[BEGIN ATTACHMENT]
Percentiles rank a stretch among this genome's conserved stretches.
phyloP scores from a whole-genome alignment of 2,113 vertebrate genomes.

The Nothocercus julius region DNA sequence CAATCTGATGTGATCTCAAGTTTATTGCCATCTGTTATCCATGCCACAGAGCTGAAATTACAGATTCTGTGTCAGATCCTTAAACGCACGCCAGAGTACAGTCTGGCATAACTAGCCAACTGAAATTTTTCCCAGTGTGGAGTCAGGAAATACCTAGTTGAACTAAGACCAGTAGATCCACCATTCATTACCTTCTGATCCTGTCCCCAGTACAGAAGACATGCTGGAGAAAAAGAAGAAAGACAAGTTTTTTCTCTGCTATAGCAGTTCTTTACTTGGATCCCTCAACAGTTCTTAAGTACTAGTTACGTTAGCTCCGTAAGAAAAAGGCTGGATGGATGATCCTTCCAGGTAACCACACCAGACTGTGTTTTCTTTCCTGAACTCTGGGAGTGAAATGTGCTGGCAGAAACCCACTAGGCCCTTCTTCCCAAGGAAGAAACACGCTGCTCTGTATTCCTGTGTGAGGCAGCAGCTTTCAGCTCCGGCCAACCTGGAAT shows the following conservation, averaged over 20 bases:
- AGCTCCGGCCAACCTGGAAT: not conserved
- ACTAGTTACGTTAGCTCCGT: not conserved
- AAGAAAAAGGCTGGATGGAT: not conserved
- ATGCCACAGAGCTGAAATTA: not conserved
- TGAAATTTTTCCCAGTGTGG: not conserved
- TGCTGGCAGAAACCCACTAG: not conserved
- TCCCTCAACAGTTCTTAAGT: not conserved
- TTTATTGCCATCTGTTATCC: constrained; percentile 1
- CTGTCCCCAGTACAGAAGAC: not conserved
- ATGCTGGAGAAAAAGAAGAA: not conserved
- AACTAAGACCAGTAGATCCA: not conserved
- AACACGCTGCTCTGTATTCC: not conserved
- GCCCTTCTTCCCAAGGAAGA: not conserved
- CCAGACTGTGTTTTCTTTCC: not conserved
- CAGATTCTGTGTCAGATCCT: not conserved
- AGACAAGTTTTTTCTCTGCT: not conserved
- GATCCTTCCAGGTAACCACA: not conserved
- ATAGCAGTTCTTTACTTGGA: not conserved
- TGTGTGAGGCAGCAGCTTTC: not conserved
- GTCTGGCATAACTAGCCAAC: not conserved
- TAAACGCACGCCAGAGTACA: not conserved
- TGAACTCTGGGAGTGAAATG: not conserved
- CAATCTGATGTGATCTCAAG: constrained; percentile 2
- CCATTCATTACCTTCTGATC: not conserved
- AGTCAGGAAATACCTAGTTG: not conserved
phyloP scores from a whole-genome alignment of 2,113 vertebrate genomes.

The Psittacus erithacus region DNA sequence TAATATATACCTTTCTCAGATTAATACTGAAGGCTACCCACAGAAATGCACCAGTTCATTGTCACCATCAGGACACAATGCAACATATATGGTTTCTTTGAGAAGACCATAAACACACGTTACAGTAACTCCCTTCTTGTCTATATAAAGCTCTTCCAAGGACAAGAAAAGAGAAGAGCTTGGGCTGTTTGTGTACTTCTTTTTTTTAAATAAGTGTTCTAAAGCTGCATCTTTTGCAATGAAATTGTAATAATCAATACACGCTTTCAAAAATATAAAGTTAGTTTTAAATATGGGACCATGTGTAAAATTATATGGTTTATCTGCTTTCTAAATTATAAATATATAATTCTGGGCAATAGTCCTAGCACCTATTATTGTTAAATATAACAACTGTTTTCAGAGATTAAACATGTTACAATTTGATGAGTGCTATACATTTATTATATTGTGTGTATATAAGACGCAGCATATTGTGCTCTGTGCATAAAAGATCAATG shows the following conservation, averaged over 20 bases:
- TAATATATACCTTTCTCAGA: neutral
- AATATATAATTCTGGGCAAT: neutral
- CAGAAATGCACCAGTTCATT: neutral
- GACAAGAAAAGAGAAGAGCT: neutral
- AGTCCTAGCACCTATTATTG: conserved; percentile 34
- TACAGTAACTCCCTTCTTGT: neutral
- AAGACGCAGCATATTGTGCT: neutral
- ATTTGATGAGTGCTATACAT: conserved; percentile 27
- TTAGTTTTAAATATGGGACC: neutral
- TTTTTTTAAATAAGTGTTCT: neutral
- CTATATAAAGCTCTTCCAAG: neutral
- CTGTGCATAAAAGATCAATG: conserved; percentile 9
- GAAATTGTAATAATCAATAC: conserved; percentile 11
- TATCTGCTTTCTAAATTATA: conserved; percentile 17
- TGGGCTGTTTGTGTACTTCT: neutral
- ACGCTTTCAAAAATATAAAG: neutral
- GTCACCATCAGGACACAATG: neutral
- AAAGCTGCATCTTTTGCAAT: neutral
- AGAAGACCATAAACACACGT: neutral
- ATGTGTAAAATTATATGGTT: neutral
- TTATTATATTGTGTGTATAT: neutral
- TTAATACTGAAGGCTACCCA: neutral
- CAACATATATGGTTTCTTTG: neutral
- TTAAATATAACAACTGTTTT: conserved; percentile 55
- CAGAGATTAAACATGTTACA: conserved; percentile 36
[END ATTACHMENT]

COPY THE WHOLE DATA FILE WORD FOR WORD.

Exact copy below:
Percentiles rank a stretch among this genome's conserved stretches.
phyloP scores from a whole-genome alignment of 2,113 vertebrate genomes.

The Nothocercus julius region DNA sequence CAATCTGATGTGATCTCAAGTTTATTGCCATCTGTTATCCATGCCACAGAGCTGAAATTACAGATTCTGTGTCAGATCCTTAAACGCACGCCAGAGTACAGTCTGGCATAACTAGCCAACTGAAATTTTTCCCAGTGTGGAGTCAGGAAATACCTAGTTGAACTAAGACCAGTAGATCCACCATTCATTACCTTCTGATCCTGTCCCCAGTACAGAAGACATGCTGGAGAAAAAGAAGAAAGACAAGTTTTTTCTCTGCTATAGCAGTTCTTTACTTGGATCCCTCAACAGTTCTTAAGTACTAGTTACGTTAGCTCCGTAAGAAAAAGGCTGGATGGATGATCCTTCCAGGTAACCACACCAGACTGTGTTTTCTTTCCTGAACTCTGGGAGTGAAATGTGCTGGCAGAAACCCACTAGGCCCTTCTTCCCAAGGAAGAAACACGCTGCTCTGTATTCCTGTGTGAGGCAGCAGCTTTCAGCTCCGGCCAACCTGGAAT shows the following conservation, averaged over 20 bases:
- AGCTCCGGCCAACCTGGAAT: not conserved
- ACTAGTTACGTTAGCTCCGT: not conserved
- AAGAAAAAGGCTGGATGGAT: not conserved
- ATGCCACAGAGCTGAAATTA: not conserved
- TGAAATTTTTCCCAGTGTGG: not conserved
- TGCTGGCAGAAACCCACTAG: not conserved
- TCCCTCAACAGTTCTTAAGT: not conserved
- TTTATTGCCATCTGTTATCC: constrained; percentile 1
- CTGTCCCCAGTACAGAAGAC: not conserved
- ATGCTGGAGAAAAAGAAGAA: not conserved
- AACTAAGACCAGTAGATCCA: not conserved
- AACACGCTGCTCTGTATTCC: not conserved
- GCCCTTCTTCCCAAGGAAGA: not conserved
- CCAGACTGTGTTTTCTTTCC: not conserved
- CAGATTCTGTGTCAGATCCT: not conserved
- AGACAAGTTTTTTCTCTGCT: not conserved
- GATCCTTCCAGGTAACCACA: not conserved
- ATAGCAGTTCTTTACTTGGA: not conserved
- TGTGTGAGGCAGCAGCTTTC: not conserved
- GTCTGGCATAACTAGCCAAC: not conserved
- TAAACGCACGCCAGAGTACA: not conserved
- TGAACTCTGGGAGTGAAATG: not conserved
- CAATCTGATGTGATCTCAAG: constrained; percentile 2
- CCATTCATTACCTTCTGATC: not conserved
- AGTCAGGAAATACCTAGTTG: not conserved
phyloP scores from a whole-genome alignment of 2,113 vertebrate genomes.

The Psittacus erithacus region DNA sequence TAATATATACCTTTCTCAGATTAATACTGAAGGCTACCCACAGAAATGCACCAGTTCATTGTCACCATCAGGACACAATGCAACATATATGGTTTCTTTGAGAAGACCATAAACACACGTTACAGTAACTCCCTTCTTGTCTATATAAAGCTCTTCCAAGGACAAGAAAAGAGAAGAGCTTGGGCTGTTTGTGTACTTCTTTTTTTTAAATAAGTGTTCTAAAGCTGCATCTTTTGCAATGAAATTGTAATAATCAATACACGCTTTCAAAAATATAAAGTTAGTTTTAAATATGGGACCATGTGTAAAATTATATGGTTTATCTGCTTTCTAAATTATAAATATATAATTCTGGGCAATAGTCCTAGCACCTATTATTGTTAAATATAACAACTGTTTTCAGAGATTAAACATGTTACAATTTGATGAGTGCTATACATTTATTATATTGTGTGTATATAAGACGCAGCATATTGTGCTCTGTGCATAAAAGATCAATG shows the following conservation, averaged over 20 bases:
- TAATATATACCTTTCTCAGA: neutral
- AATATATAATTCTGGGCAAT: neutral
- CAGAAATGCACCAGTTCATT: neutral
- GACAAGAAAAGAGAAGAGCT: neutral
- AGTCCTAGCACCTATTATTG: conserved; percentile 34
- TACAGTAACTCCCTTCTTGT: neutral
- AAGACGCAGCATATTGTGCT: neutral
- ATTTGATGAGTGCTATACAT: conserved; percentile 27
- TTAGTTTTAAATATGGGACC: neutral
- TTTTTTTAAATAAGTGTTCT: neutral
- CTATATAAAGCTCTTCCAAG: neutral
- CTGTGCATAAAAGATCAATG: conserved; percentile 9
- GAAATTGTAATAATCAATAC: conserved; percentile 11
- TATCTGCTTTCTAAATTATA: conserved; percentile 17
- TGGGCTGTTTGTGTACTTCT: neutral
- ACGCTTTCAAAAATATAAAG: neutral
- GTCACCATCAGGACACAATG: neutral
- AAAGCTGCATCTTTTGCAAT: neutral
- AGAAGACCATAAACACACGT: neutral
- ATGTGTAAAATTATATGGTT: neutral
- TTATTATATTGTGTGTATAT: neutral
- TTAATACTGAAGGCTACCCA: neutral
- CAACATATATGGTTTCTTTG: neutral
- TTAAATATAACAACTGTTTT: conserved; percentile 55
- CAGAGATTAAACATGTTACA: conserved; percentile 36